To be sure, there is no consensus that the use of animals for food or research is morally reprehensible. The controversy is particularly important when we opposed the rights-based approach in animal ethics and those who assess that the pro-animal use does not raise any ethical issues. However, even if one accepts Stephen Schiffer’s view that biological evolutionary offers a sound explanation for the validity of animal modeling in human disease, it is necessary to provide a metaphysical foundation in order to justify that some sentient beings be sacrificed for the good of other beings and for the sake of science (Schiffer 2012). We then come back to a utilitarian approach of the animal question, and the answer depends on our speciesist or anti-speciesist convictions.

Moreover, the theological ordering of animal and human that can be mentioned to ground man’s superiority upon animals and enable us to use the latter for food and research is fragile. Not only does the Genesis advocate the image of man as a steward of the creation or even as a member of a biotic citizenship he shares with the other beings and with nature, as B. Callicott put it, but there is also Francis of Assisi for whom God’s glory requires the respect for all creatures (Callicott 1999). Be that as it may, it seems that any attempt to ground animal experimentation upon metaphysical reasons does not succeed. The only justification for animal experimentation is that men and even animals may benefit from the progress of science that it makes possible. The point, for those who refuse the rights-based approach and its absolute anti-speciesism, is then to show respect toward animals during the experimentation. This leads to the guidelines that are at the core of the ethics of animal experimentation: reduce, refine, and replace.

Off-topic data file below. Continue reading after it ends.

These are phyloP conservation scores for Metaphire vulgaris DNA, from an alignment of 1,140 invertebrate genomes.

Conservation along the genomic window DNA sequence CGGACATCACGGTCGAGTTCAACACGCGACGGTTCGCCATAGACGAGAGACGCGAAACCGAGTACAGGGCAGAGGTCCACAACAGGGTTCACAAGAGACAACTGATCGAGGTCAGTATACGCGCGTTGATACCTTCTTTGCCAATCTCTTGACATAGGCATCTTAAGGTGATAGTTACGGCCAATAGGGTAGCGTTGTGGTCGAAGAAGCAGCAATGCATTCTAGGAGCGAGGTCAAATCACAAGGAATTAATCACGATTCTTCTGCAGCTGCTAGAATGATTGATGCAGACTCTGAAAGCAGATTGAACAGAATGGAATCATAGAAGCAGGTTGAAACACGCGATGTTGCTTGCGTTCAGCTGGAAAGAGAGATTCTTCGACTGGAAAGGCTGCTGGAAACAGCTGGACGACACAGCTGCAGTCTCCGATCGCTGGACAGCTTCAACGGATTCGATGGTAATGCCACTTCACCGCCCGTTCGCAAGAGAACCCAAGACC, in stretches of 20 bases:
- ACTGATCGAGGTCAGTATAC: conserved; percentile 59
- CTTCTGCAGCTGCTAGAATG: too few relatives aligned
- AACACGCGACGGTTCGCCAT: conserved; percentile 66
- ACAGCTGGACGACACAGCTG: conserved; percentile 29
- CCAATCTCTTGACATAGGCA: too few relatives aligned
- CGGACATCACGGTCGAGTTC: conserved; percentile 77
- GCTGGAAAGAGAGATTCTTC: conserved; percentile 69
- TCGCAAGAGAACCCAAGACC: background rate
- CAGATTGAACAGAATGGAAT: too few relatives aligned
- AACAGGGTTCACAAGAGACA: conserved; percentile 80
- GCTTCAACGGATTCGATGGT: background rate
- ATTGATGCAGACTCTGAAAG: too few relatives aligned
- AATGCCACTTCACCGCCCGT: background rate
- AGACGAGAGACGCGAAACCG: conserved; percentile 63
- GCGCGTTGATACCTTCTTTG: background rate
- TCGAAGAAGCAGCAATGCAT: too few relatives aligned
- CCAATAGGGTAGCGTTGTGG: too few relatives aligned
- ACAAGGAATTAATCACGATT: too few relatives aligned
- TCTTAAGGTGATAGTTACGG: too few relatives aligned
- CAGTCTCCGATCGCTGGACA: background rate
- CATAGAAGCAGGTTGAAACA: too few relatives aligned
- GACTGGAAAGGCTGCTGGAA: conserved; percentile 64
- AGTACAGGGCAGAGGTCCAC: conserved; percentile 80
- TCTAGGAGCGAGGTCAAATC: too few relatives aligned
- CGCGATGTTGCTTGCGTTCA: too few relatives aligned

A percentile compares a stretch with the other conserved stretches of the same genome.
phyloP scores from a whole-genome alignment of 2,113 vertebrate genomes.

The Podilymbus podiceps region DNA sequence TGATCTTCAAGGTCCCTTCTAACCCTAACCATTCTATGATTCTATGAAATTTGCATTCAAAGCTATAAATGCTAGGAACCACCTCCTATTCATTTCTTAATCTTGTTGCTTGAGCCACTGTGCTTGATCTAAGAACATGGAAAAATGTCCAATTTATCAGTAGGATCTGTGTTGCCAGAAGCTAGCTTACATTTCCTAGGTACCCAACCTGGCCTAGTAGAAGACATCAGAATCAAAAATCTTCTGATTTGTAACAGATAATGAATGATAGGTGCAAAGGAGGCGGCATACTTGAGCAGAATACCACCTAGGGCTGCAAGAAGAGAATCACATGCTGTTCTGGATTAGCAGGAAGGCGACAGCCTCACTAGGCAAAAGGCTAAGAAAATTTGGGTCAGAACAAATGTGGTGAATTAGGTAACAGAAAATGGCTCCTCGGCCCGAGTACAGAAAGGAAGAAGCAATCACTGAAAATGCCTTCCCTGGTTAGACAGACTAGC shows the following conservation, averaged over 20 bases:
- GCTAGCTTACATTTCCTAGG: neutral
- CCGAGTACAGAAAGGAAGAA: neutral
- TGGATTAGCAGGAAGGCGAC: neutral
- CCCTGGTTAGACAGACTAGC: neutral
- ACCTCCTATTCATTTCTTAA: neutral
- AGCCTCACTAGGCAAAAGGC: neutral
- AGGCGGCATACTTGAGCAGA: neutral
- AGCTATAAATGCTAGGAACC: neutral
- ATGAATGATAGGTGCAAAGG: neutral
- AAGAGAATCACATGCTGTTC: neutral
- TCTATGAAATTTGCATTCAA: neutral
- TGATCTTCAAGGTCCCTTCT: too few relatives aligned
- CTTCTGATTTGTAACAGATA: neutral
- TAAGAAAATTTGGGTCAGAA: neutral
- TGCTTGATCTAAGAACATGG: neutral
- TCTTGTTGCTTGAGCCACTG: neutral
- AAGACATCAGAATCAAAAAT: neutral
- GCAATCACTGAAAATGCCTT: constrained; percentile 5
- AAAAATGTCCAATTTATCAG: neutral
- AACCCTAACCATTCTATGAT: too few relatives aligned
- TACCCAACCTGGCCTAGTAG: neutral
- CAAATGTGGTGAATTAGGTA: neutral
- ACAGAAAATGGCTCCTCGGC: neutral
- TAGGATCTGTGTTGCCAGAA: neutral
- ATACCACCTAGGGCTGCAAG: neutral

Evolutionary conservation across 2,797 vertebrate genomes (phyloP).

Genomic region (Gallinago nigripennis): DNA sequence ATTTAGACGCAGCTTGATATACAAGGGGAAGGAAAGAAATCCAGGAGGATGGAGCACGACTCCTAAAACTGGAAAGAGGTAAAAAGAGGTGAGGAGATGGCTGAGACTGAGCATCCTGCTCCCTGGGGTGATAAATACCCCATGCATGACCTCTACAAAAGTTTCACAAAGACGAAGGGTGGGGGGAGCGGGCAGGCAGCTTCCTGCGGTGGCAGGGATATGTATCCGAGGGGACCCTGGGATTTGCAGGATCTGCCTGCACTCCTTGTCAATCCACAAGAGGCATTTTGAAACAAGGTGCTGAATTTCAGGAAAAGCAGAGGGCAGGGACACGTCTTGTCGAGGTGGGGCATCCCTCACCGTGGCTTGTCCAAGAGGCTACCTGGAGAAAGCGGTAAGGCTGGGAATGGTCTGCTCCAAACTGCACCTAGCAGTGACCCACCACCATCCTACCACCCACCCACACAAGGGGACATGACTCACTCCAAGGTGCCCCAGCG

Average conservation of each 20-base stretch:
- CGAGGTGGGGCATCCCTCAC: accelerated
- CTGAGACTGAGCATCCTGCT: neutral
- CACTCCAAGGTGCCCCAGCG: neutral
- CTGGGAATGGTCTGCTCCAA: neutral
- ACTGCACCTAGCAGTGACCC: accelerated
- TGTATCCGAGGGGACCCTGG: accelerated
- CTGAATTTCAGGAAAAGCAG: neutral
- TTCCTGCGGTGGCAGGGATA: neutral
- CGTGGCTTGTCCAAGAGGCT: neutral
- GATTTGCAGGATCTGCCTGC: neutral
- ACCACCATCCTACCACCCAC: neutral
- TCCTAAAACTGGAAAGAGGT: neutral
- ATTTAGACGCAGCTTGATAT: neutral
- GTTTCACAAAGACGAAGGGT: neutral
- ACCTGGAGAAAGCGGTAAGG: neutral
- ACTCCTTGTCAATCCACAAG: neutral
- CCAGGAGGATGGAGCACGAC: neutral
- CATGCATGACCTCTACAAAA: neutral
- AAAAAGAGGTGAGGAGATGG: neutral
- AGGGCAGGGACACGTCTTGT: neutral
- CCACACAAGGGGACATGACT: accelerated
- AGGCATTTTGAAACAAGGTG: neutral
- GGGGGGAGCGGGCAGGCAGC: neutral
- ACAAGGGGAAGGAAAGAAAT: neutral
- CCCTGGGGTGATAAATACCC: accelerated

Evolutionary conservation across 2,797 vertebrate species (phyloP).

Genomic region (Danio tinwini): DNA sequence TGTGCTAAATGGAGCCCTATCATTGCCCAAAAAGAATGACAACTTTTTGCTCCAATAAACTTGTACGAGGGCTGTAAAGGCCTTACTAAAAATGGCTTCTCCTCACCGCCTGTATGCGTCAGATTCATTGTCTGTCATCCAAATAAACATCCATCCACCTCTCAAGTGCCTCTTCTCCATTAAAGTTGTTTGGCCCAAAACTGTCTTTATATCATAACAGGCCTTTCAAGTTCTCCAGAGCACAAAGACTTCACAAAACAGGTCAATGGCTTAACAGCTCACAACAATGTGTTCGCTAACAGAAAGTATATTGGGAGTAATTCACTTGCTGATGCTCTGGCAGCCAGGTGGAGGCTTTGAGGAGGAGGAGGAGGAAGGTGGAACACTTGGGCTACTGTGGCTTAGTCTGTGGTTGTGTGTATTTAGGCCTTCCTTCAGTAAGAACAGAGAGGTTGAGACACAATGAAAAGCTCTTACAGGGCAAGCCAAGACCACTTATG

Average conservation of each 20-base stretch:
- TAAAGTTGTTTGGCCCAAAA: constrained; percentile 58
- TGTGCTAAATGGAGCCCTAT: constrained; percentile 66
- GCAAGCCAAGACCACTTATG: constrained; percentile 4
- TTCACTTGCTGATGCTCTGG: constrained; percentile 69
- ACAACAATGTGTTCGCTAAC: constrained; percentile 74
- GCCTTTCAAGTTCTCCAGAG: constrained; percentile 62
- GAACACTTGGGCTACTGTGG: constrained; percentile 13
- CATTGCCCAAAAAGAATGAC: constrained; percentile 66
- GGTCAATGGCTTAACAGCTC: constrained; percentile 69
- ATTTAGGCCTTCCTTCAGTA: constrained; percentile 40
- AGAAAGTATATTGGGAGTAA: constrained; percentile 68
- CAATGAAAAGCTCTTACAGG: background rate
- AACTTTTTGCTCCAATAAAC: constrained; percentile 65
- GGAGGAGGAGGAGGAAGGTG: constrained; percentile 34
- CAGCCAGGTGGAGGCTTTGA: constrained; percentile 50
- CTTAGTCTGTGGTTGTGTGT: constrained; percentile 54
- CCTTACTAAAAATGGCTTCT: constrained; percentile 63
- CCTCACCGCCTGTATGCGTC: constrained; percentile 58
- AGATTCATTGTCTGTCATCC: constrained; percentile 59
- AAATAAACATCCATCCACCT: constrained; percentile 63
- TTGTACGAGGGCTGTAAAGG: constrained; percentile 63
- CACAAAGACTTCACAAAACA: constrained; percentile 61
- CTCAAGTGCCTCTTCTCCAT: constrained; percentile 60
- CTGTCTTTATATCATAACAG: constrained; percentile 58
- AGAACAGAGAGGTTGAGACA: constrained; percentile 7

It is because there is no way of overcoming such opposition between anti-speciesism and the pro-animal use that the animal ethics has entered another stage of its history, drawing a path that travels from ethics to justice toward animals. This shift implies a further inquiry into the animalrights debate, but it also suggests that the focus be less on the legal status of animals than on the foundations of our ethics and politics that the animal question helps us to critically examine.

Justice Toward Animals

The authors of Zoopolis: A Political Theory of Animal Rights contend that animals have negative rights, but they abandon the capacities arguments and the cognitive ontology underpinning them (Kymlicka and Donaldson 2011). Whereas the interpretation of subjectivity as a capacity or a power drives into excluding some animals and also the human beings who are suffering from severe cognitive impairments, they equate selfhood with vulnerability. This reinterpreting of Bentham’s criteria for ethics goes hand in hand with their effort to sort out political theory and even political liberalism from the intellectualist framework that explained why disabled persons were the recipients of justice but could not take part in collective decisions (Nussbaum 2006). Following the insights of some researchers who have reconfigured autonomy to make it relevant in the case of dependent agents, they provide a political theory in which the interests of animals can be included in our policies.